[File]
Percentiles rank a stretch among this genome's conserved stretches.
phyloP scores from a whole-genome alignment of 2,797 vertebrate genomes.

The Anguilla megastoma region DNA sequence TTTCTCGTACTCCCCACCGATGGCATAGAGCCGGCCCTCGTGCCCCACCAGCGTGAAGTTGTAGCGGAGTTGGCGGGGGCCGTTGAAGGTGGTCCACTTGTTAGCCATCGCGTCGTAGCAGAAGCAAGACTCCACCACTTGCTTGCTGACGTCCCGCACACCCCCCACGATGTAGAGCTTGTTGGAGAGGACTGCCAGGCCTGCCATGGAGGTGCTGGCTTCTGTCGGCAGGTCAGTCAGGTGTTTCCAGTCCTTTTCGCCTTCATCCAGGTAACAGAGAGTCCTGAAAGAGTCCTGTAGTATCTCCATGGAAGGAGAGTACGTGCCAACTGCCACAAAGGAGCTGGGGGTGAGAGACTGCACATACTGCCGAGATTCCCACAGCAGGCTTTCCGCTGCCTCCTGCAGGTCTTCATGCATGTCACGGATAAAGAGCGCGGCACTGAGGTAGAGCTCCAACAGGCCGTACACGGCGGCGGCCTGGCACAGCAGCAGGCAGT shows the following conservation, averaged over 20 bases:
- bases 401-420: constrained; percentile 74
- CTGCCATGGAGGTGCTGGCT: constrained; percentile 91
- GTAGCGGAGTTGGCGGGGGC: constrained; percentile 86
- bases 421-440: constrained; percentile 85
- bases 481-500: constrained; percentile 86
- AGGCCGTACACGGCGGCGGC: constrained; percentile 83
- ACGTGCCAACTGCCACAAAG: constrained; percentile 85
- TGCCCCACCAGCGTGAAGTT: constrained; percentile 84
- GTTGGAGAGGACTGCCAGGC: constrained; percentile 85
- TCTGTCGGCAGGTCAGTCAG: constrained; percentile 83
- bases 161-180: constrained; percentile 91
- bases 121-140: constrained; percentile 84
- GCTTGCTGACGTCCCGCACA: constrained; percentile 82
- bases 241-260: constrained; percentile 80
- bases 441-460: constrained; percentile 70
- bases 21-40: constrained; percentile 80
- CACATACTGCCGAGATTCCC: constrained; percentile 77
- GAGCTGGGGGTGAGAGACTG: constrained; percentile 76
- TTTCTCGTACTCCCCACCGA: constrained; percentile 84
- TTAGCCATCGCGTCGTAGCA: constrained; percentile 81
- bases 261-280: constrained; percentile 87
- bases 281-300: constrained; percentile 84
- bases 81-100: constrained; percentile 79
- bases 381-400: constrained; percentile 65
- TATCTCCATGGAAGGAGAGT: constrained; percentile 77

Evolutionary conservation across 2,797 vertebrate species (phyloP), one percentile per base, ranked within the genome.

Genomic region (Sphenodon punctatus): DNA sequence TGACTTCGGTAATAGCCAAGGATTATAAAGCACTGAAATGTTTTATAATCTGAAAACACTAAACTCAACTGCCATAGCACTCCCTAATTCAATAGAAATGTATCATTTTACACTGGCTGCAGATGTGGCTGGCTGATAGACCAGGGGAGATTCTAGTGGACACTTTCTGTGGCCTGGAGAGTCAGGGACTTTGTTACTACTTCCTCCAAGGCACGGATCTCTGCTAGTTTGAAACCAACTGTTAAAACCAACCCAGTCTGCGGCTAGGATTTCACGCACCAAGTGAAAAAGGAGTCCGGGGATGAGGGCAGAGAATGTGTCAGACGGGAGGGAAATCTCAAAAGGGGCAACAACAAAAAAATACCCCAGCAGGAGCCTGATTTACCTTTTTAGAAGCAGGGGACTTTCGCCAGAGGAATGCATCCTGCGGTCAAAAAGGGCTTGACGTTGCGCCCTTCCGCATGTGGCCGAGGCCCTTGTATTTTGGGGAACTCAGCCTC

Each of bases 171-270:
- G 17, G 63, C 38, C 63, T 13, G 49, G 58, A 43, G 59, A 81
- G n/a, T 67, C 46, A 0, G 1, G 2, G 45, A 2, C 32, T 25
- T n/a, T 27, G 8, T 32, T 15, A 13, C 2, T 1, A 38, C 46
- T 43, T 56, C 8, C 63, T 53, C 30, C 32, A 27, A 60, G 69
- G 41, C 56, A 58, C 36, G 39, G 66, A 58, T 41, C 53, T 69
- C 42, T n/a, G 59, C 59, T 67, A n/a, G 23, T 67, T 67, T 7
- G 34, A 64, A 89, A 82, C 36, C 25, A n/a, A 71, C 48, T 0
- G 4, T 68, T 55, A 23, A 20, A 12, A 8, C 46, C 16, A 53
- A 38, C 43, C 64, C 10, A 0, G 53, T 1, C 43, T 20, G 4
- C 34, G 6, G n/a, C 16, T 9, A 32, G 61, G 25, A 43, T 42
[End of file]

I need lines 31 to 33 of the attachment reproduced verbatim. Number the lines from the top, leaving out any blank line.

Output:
Each of bases 171-270:
- G 17, G 63, C 38, C 63, T 13, G 49, G 58, A 43, G 59, A 81
- G n/a, T 67, C 46, A 0, G 1, G 2, G 45, A 2, C 32, T 25